Artist's illustration using binary numbers. Photo Credit: DARPA

Eight teams from industry, universities and NASA centers have been selected to develop new technology concepts, such as advanced solar power and optical communications, for future NASA missions.

NASA plans to select up to five of the concepts for Space Technology 6 (ST6), the next New Millennium Program project, which will flight-test the new technology concepts in 2003 and 2004. The teams, selected by NASA's New Millennium Program, will study the options during a six-month phase for defining the technology concepts.

"The program taps into the nation's best industrial and academic technology resources," said Dr. Fuk Li, program manager of the New Millennium Program at NASA's Jet Propulsion Laboratory in Pasadena, Calif. "The program's objective is to validate technologies that are required for future science missions in space, not in a laboratory on Earth. ST6 also is the first time we are validating technology items as stand-alone subsystems. This set of technologies will bring broad benefits to NASA," said Li.

Each of the eight teams' selected technologies fall into specific space technology capability areas deemed important by NASA for its future space science missions. The technologies and teams are:

-- Lightweight High-Voltage Stretched-Lens Concentrator Solar Array Experiment (provided by AEC-Able Engineering Company, Inc., Goleta, Calif.)

-- Dual Reflector Telescope Experiment (provided by Lockheed Martin Space Systems Company, Missile and Space Operations, Palo Alto, Calif.)

-- Ultra-Low Power Serial Bus (provided by Johns Hopkins University, Applied Physics Laboratory, Laurel, Md.)

-- Low-Power Avionics Sensor Suite (provided by The Charles Stark Draper Laboratory, Inc., Cambridge, Mass.)

-- Acquisition, Tracking, and Pointing for Space-to-Space Interplanetary Optical Communications (provided by Ball Aerospace & Technologies Corporation, Boulder, Colo.)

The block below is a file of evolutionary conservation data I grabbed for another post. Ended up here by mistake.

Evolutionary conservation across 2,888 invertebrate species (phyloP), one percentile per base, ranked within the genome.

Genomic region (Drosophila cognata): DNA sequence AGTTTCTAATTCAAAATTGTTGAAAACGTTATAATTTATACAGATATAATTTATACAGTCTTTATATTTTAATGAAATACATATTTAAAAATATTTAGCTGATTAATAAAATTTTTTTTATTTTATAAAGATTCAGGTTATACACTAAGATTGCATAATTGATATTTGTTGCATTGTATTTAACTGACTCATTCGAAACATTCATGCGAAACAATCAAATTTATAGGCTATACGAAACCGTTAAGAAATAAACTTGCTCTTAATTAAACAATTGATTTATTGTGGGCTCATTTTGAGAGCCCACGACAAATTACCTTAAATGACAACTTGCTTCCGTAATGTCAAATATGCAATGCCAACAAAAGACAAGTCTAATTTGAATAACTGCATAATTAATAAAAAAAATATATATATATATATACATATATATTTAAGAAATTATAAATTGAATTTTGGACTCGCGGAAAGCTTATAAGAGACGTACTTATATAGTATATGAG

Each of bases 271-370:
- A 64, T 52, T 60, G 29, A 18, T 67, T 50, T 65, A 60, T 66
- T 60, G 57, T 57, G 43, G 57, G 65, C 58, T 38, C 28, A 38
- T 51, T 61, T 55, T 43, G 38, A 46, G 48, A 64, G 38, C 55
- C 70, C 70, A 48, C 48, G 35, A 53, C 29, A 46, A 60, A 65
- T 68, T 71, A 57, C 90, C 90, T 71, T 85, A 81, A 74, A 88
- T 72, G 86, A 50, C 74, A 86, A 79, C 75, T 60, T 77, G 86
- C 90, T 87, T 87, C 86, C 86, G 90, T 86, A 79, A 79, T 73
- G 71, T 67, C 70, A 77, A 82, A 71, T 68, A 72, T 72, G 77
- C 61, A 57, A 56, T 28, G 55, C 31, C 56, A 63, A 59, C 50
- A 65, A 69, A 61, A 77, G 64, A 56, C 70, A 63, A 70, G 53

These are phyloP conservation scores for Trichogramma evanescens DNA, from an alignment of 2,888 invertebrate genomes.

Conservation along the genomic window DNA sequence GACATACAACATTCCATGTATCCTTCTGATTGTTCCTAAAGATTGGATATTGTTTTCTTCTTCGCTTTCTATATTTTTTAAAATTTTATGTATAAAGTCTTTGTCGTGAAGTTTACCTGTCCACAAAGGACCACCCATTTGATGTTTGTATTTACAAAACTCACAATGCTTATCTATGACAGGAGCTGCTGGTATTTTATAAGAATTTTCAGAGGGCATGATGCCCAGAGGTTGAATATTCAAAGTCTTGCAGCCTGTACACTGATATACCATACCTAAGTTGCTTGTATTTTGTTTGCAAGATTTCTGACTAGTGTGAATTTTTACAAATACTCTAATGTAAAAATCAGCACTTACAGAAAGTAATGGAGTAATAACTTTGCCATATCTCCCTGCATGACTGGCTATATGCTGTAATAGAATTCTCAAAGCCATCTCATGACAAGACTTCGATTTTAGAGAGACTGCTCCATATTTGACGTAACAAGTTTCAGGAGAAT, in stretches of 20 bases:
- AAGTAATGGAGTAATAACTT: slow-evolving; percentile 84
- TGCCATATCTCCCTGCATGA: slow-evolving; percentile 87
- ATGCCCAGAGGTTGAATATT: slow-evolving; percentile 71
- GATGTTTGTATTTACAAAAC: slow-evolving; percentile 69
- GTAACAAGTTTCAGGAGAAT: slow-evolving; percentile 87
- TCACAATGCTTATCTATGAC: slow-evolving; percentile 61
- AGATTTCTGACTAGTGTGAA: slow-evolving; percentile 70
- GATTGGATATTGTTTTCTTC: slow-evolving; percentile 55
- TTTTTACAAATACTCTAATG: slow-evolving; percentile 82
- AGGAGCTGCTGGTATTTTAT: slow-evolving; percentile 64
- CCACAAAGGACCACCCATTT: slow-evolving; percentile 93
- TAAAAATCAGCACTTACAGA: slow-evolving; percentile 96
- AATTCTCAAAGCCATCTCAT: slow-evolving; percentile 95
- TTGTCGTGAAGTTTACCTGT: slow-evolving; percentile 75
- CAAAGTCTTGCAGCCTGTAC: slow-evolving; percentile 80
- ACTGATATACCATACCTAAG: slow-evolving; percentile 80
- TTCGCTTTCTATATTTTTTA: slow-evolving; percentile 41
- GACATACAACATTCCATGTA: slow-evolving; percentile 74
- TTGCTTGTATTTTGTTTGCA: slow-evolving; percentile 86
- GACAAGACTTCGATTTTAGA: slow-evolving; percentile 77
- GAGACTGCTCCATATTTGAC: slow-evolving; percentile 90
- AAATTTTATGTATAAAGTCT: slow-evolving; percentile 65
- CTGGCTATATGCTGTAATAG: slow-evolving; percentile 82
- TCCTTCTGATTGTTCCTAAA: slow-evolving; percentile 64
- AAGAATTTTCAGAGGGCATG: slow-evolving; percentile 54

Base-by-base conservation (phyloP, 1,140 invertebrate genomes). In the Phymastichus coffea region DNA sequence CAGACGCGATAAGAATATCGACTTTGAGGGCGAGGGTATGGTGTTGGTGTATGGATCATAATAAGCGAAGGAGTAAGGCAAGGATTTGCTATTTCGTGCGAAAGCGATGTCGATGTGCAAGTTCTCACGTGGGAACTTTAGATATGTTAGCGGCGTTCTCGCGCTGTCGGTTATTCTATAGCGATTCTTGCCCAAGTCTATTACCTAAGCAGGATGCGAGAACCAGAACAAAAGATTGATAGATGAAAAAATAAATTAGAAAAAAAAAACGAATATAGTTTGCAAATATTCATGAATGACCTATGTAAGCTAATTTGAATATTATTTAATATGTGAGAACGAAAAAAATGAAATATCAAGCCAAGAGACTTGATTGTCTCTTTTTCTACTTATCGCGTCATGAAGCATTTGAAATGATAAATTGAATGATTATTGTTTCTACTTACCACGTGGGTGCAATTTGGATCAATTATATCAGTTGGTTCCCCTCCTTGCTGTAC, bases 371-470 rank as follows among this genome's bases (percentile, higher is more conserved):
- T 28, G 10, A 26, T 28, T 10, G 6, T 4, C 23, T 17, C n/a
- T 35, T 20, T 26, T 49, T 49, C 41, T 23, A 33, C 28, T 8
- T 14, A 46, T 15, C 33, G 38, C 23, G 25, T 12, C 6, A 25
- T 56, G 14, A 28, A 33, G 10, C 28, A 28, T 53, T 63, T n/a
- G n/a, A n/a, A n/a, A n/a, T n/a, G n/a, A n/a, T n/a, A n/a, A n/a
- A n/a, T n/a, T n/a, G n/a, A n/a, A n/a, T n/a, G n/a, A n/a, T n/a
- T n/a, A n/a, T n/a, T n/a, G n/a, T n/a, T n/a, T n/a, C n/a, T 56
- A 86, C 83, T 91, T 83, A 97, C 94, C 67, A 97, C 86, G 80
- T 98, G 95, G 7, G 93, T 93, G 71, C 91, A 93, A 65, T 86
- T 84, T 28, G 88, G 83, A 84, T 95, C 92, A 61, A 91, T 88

-- Flight Validation of Autonomous Rendezvous in Low-Earth Orbit (provided by Scientific Systems Company, Inc., Woburn, Mass.)

-- Autonomous Sciencecraft Constellation (provided by the Jet Propulsion Laboratory, Pasadena, Calif.)

-- Continuously Operating Helium Dilution Cooler for Space Applications (provided by NASA Ames Research Center, Moffett Field, Calif.)

Between February and August 2001, the eight teams will independently demonstrate how their proposed technologies will be ready for flight validation. Each will also be responsible for delivering a study report that will include technology-validation experiment descriptions, rationale for flight validation, data, and partnering relationships. Then an independent review board at NASA will evaluate the reports and select the technology concepts that will fly in ST6.

Further information on the New Millennium Program is available at http://nmp.jpl.nasa.gov .

The New Millennium Program was created in 1994 to identify, develop and flight-validate advanced technologies that can lower costs and enable critical performance of science missions in the 21st century. The program is managed by JPL for NASA's Office of Earth Science and Office of Space Science, Washington, DC. JPL is a division of the California Institute of Technology.


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